Same year, same team, same rider, but different discipline: cyclo-cross race in December 1976.
Same year, same team, same rider, but different discipline: cyclo-cross race in December 1976. Swiss National Museum / ASL
In the 1970s and 1980s, Swiss television routinely broadcast footage of cyclo-cross eventing to this audience on Sunday evenings, which undoubtedly fuelled the popularity of the sport at the time. The reason for the comprehensive coverage wasn’t just the success of the Swiss athletes; it was also the fact that the Sunday cyclo-cross races ended in the afternoon and mostly took place in the Zurich Oberland region – so the journalists could simply take the films to the studio in Leutschenbach and they could then be developed in time for the Sunday evening broadcast of Sport am Wochenende.
Cyclo-Cross Woldchampionships 1968 in Luxembourg. YouTube / British Pathé
Interest in cyclo-cross waned in the 1990s, despite further Swiss world championship titles in 1988 and 1995. Cyclo-cross faced stiff competition from mountain biking, which was devised in the USA in the 1970s and quickly took hold in Switzerland as well. At the very first world championships in 1990, held in Durango (USA), Thomas Frischknecht won the silver medal. He was also active in cyclo-cross in the 1990s and 2000s, and was Swiss champion on two occasions. While mountain biking as a sport has grown in popularity in Switzerland since then, cyclo-cross has almost completely dropped off the country’s sporting radar. The Swiss dominance in international mountain bike races undoubtedly favours this trend.
The rise of mountain biking also had another, very different effect. Right from the beginning, mountain biking offered competitions for men and women, such as the first Swiss championships in 1994. In cyclo-cross, on the other hand, there was no Swiss championship competition for women until 2000 – 88 years after the men. It was long considered that the tough cyclo-cross sport was too demanding for women, and that they weren’t strong enough to handle it. Arguments that were trotted out again and again in so many sporting disciplines well into the 20th and 21st centuries. But after the women had shown their mettle on the mountain bikes, this argument could no longer be maintained. Last but not least, the late acceptance of women into the cyclo-cross fold probably has roots in the connection between cycling and the military and military sports. For the Swiss Army’s bicycle troops, the ability to cope with rough terrain while cycling or carrying a bicycle across one’s shoulder was just as important as it is in cyclo-cross. The bicycle troops were disbanded in 2003, but military cyclo-cross races are still held.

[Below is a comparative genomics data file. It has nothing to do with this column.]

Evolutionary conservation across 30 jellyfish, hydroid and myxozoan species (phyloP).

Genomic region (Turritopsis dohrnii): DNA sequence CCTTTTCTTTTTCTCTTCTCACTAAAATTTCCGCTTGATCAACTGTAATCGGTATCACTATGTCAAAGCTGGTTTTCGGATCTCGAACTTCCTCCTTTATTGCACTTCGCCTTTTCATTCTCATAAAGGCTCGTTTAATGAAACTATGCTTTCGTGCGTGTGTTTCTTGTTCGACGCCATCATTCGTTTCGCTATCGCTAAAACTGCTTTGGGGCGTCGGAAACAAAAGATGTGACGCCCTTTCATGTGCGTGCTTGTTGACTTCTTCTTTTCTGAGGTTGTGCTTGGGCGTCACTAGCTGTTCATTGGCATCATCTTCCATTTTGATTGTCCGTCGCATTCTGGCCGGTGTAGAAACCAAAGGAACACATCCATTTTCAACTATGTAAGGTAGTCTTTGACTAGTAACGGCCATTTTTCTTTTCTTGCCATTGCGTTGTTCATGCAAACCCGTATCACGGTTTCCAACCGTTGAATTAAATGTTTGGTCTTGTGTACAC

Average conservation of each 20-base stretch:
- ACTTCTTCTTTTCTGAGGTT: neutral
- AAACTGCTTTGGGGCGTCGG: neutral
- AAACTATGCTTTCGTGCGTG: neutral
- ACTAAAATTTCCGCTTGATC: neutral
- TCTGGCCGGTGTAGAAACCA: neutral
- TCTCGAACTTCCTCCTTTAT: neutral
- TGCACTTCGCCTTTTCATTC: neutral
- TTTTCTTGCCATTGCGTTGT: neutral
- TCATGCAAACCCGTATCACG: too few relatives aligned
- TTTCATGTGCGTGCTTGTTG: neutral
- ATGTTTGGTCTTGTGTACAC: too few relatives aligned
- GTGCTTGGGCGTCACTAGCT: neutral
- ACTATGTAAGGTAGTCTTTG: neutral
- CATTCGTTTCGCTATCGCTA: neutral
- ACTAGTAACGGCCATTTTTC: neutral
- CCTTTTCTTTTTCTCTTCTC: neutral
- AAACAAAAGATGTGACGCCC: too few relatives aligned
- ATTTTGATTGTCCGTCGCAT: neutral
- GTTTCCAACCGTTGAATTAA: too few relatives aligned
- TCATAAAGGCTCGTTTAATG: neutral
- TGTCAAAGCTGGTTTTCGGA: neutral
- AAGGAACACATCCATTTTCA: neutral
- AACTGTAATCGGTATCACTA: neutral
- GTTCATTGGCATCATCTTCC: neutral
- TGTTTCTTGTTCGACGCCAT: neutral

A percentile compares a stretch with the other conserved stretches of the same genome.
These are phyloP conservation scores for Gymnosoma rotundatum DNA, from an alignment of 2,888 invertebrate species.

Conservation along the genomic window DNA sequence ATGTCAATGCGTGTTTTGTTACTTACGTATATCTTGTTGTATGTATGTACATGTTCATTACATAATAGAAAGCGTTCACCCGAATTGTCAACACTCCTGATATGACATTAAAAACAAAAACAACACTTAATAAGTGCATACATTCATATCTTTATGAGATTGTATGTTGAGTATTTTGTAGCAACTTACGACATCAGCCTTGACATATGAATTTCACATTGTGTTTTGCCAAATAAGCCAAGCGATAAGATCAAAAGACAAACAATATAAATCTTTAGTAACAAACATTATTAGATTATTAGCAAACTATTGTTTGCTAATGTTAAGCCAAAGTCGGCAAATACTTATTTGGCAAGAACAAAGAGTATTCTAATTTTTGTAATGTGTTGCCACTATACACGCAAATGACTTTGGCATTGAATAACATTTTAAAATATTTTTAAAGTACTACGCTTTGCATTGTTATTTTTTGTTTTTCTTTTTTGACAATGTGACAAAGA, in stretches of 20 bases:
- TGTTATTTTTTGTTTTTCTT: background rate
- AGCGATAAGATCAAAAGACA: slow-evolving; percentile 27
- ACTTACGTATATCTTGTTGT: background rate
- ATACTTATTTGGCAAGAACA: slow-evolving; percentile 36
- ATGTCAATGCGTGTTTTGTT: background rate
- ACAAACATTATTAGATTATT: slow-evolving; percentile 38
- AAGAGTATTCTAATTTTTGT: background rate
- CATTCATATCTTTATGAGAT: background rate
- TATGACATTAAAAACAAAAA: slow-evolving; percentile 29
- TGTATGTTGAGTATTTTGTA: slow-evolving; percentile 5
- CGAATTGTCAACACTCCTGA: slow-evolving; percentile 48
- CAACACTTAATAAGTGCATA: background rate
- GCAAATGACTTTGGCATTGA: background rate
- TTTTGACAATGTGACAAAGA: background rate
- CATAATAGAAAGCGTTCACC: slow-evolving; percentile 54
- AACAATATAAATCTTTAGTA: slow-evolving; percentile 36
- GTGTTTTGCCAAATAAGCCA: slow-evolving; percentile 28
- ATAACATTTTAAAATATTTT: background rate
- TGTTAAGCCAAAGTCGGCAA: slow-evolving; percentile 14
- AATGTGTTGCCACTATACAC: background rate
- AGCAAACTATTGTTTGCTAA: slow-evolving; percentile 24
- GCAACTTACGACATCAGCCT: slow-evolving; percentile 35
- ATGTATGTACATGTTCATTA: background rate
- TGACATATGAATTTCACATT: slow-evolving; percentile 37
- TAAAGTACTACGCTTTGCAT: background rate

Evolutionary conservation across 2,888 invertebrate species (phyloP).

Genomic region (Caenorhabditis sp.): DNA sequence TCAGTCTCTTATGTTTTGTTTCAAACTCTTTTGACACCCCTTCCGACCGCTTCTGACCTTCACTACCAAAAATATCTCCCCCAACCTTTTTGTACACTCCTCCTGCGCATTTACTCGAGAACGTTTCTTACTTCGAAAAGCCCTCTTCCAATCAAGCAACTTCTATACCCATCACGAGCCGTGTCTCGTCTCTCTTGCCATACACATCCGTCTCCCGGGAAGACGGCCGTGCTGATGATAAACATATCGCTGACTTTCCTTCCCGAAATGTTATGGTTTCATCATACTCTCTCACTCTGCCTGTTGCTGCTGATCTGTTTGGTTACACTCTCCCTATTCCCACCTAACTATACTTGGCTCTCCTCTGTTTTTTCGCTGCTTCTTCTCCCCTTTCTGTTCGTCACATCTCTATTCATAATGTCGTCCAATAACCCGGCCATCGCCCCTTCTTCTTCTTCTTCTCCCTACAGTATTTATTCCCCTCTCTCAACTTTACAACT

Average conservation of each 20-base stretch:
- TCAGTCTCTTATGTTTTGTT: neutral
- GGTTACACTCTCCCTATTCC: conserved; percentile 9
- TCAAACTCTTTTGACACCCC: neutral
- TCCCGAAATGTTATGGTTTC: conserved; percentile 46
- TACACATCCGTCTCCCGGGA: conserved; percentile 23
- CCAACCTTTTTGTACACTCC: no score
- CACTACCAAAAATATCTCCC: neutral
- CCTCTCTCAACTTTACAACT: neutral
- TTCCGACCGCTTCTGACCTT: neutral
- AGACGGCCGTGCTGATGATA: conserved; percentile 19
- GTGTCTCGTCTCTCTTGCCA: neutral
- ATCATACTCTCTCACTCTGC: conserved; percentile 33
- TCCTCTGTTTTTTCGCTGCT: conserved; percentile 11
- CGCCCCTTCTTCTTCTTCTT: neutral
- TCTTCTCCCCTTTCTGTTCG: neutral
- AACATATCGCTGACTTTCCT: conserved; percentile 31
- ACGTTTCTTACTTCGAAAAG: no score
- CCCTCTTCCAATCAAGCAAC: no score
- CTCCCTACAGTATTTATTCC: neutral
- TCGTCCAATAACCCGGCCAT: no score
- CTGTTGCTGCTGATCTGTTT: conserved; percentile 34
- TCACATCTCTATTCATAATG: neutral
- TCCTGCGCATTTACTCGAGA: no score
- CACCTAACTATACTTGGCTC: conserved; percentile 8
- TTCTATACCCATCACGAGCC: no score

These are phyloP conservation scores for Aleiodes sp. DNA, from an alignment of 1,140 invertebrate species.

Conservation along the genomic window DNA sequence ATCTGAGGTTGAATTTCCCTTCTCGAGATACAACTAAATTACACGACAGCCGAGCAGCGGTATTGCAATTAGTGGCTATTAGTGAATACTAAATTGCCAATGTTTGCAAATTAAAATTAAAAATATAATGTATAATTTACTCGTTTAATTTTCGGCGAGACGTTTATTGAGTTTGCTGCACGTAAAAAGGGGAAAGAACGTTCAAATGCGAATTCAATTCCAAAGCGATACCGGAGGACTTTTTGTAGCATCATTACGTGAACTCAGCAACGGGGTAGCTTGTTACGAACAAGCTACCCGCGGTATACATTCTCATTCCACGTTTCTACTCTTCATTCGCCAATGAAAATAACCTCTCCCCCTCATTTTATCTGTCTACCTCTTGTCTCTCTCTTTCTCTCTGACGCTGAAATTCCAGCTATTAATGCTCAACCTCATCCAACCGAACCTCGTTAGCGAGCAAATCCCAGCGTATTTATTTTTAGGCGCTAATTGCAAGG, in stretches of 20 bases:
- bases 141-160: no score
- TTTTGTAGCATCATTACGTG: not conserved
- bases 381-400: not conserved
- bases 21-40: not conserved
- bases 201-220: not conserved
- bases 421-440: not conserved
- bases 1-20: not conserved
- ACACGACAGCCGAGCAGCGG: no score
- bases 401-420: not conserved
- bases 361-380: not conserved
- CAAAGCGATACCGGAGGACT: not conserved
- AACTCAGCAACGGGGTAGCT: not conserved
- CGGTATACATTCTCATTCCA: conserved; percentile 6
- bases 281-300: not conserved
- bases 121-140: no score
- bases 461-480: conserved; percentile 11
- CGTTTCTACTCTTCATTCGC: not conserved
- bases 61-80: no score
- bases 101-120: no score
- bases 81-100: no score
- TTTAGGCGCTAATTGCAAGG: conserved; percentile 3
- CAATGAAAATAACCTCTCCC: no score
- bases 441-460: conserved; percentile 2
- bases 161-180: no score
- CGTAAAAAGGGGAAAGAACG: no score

Bicycle soldiers in action, c. 1935.
Bicycle soldiers in action, c. 1935. Swiss National Museum / ASL
But getting back to civilian life: cyclo-cross has experienced something of an upswing in recent years. Since 2018, the Cyclo-cross World Cup has made another appearance in Switzerland, and in 2020 Dübendorf was the venue for the World Championships. These days, the Swiss are playing catch-up behind the world elites; the dominant nations are Belgium and the Netherlands. But at amateur sports level too, cyclo-cross is experiencing a resurgence. So-called gravel bikes are inspired by cyclo-cross bikes, with the same sturdy frame and wider tyres with deeper tread, compared to racing cycles. Since 2020, stockists in Switzerland have been selling significantly more of these gravel bikes. This upswing probably owes a lot to the general bicycle boom that has been seen since the outbreak of the coronavirus pandemic in 2020.

Swiss Sports History

This text was produced in collaboration with Swiss Sports History, the portal for the history of sports in Switzerland. The portal focuses on education in schools and information for the media, researchers and the general public. Find out more at